Service estimates that about 93 million people are descendants of people who received land
through the Homestead Acts.
the Civil War, the market value of slaves in the U.S. exceeded that of banks, factories and
railroads combined. The end of the Civil War did not bring economic freedom to former
slaves. Confederate States of America (CSA) Vice President Alexandre H. Stephens was on
record saying, “What did we go to war for, but to protect our property?” Property, meaning
Columbia, providing $300 per freed slave compensation to former slaveholders. You heard
that right, those who owned slaves were paid reparations for losing their free labor!
Abandoned Lands (Freedman’s Bureau), which had a number of responsibilities including the
reallocation of abandoned Southern land to the newly emancipated. President Andrew
Johnson overturned General Sherman’s 40 acres and a mule, (worth at least $6.4 trillion
today) which would have distributed roughly 400,000 acres to newly freed Black families.
13th Amendment Loophole and Black codes
Others started businesses, fraternal orders and institutions. White farmers lost the unpaid
labor of more than 4 million people of African descent overnight. As you can imagine, this
was not good for white farmers. And, it caused fear and rage. The solution, in part, was
embedded in the 13th Amendment.
a punishment for crime whereof the party shall have been duly convicted, shall exist within
the US or any place subject to their jurisdiction.” Black codes (strict local and state laws that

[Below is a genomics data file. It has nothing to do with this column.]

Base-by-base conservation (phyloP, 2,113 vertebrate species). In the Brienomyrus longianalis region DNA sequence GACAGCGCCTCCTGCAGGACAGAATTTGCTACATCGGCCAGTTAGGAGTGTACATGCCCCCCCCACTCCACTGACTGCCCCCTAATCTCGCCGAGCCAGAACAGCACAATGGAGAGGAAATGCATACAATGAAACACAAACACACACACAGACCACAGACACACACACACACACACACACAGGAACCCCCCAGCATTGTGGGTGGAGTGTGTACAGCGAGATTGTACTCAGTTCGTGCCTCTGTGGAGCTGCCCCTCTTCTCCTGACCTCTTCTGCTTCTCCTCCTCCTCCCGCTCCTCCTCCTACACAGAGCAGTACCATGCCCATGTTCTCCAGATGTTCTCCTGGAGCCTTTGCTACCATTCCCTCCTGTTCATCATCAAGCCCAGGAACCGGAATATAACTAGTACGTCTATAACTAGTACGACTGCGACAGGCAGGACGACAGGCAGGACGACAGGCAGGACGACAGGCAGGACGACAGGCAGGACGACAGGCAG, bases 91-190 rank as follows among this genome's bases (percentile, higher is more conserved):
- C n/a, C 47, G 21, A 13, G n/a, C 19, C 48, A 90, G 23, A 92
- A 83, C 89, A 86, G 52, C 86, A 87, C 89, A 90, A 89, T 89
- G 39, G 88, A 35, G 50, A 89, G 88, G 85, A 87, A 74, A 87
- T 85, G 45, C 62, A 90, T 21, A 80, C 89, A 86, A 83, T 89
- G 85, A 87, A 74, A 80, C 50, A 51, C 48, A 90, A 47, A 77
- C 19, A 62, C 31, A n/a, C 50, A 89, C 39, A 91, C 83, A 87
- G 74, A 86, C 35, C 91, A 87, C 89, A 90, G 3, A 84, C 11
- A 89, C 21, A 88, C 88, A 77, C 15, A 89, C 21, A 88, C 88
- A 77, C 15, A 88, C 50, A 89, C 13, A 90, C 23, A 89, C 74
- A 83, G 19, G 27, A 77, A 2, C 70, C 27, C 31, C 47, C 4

detailed when, where and how formerly enslaved people could work, and for how much
compensation) in the South created new types of ways newly freed African Americans would
be forced into indentured servitude, their voting rights taken away, and more. In many
instances, prison for stupid things, like “not showing proper respect” (of course, as
determined by the white man who just lost their free labor) could land a newly freed person
back to the same plantation they had just been freed from. Convict-leasing programs ran
rampant during this time, forcing Black prisoners to work on plantations against their will for
no pay for decades after the Civil War.
1870’s-1930’s Jim Crow Laws and Black migration to World War II
by reducing production. The lack of outreach to tenant farmers coupled with higher levels of
illiteracy (let’s remember that enslaved Africans were tortured or killed for learning to read,
and once slavery “ended” they were not aloud to go to white schools. But, despite all these
setbacks, 100’s of schools were built by Black people...their resilience is amazing) among
Black tenant farmers led to Black tenant farmers being exploited in huge numbers by white
landowners. For example, White landowners often pocketed government benefit payments
for decreasing acreage under cultivation, instead of distributing that money to their
Emergency Relief Administration). In Macon County, white people received double the
amount of direct relief as Black farmers, even though the average income of a white family
was almost triple that of a Black family. Social security originally excluded domestic and